Pushing the envelope: improvements to buildings’ outer layer can slash energy use

Thursday, 2 January 2014 00:00 -     - {{hitsCtrl.values.hits}}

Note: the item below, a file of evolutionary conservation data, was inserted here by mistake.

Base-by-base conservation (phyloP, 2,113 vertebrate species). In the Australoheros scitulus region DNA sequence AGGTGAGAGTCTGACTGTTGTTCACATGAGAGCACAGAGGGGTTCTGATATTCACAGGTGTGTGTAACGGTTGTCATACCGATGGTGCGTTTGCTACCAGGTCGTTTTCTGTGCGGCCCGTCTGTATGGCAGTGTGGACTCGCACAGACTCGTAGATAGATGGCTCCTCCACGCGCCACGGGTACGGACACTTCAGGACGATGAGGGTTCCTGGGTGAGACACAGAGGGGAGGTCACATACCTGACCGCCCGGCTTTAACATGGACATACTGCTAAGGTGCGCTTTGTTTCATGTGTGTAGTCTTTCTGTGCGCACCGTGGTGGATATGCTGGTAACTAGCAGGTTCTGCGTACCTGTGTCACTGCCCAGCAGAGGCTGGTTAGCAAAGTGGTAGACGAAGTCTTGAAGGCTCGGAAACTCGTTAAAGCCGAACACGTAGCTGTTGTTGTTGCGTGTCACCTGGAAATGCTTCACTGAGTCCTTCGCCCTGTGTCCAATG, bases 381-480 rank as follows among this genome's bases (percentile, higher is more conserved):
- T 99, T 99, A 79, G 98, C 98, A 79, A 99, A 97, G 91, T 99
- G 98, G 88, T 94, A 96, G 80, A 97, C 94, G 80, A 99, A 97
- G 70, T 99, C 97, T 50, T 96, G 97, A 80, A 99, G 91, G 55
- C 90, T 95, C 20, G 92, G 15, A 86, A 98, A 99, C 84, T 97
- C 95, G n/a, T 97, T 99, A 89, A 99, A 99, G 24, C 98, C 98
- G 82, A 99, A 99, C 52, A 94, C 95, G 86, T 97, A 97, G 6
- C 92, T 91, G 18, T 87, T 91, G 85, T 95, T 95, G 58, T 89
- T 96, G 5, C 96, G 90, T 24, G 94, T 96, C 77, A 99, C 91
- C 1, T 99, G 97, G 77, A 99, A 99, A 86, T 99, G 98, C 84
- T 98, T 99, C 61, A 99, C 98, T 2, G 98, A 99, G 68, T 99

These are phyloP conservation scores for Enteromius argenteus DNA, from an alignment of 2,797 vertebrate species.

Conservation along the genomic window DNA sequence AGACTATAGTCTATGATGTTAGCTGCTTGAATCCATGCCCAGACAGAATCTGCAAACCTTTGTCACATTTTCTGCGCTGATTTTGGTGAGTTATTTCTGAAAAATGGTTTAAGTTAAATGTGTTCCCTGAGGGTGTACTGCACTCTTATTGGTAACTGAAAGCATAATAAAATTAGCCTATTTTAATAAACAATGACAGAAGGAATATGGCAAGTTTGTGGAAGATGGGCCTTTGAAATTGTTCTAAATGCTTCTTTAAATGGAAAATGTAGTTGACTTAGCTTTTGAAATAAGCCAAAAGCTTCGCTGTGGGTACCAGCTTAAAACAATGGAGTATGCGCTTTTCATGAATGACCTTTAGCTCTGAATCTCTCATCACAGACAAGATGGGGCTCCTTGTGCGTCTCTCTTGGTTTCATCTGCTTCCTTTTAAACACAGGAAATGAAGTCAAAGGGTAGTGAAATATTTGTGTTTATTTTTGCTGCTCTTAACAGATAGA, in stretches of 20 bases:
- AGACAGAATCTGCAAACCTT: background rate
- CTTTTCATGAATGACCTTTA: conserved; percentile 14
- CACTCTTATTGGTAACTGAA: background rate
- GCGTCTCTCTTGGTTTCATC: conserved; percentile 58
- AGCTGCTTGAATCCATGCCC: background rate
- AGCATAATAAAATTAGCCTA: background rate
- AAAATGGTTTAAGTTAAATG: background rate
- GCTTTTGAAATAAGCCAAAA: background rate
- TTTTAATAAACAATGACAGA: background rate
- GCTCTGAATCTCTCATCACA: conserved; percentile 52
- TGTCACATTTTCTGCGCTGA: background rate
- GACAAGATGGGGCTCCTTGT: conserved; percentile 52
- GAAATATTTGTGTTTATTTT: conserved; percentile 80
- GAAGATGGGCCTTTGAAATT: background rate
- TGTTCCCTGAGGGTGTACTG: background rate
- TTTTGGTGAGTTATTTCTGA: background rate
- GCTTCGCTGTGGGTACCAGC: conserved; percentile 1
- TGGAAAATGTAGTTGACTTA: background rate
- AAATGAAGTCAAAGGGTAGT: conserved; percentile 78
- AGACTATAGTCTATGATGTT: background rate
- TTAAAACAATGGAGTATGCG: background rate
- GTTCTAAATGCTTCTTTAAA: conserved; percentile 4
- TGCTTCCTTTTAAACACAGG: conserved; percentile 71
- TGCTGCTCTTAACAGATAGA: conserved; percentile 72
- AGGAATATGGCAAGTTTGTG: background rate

Buildings use more energy than any other sector and therefore are a prime focus of efforts to save energy. A new IEA publication shows how improvements to the building envelope – the parts of a building that form the primary thermal barrier between interior and exterior – can cut the sector’s total consumption by almost 20%. Technology Roadmap: Energy efficient building envelopes analyses emerging technologies that improve the envelope – which includes walls, windows, doors, the roof and floors – like high-performance “thin” insulation, triple-glazed low-e windows, dynamic solar control and better air sealing. Detailing the investment, policies, regulations and actions necessary to advance and popularise these technologies in new and existing structures, the new publication lays out a strategy for transforming how buildings are constructed or renovated. And it proposes long-term solutions to limit growth in the sector’s energy use, which currently includes more than half of global electricity, despite global population growth of 2.5 billion people by 2050. For instance, improvements to the envelope could reduce total heating and cooling energy demand in 2050 by the equivalent of the United Kingdom’s current total consumption. For hot climates, the roadmap shows how low-cost solutions like reflective roofs and walls, exterior shades, and modern window coatings and films can cut energy use for cooling that otherwise is expected to increase by as much as 600% in emerging economies. Similarly, in cold climates, optimised building design and advanced window and glazing systems can improve passive heating. Overall, heating and cooling loads can be reduced typically by at least 40% through efficient envelope technologies. That is just a start. Improving new construction is particularly important in emerging economies, where more than half of the buildings projected to be needed in 2050 are yet to be built. The roadmap describes the policies necessary to reduce the cost of zero-energy buildings and move niche technologies and products into the construction mainstream. In OECD countries, most current buildings will still be standing by 2050, so the roadmap provides a plan for incentivising deep renovations that can cut consumption by as much as 75%. Technology Roadmap: Energy Efficient Building Envelopes follows two other IEA publications this year about energy efficiency in the buildings sector: Transition to Sustainable Buildings: Strategies and Opportunities to 2050, which demonstrates how to achieve deep energy and emissions reduction, and Policy Pathways: Modernising Building Energy Codes, which evaluates best practices in regulation for more efficient buildings.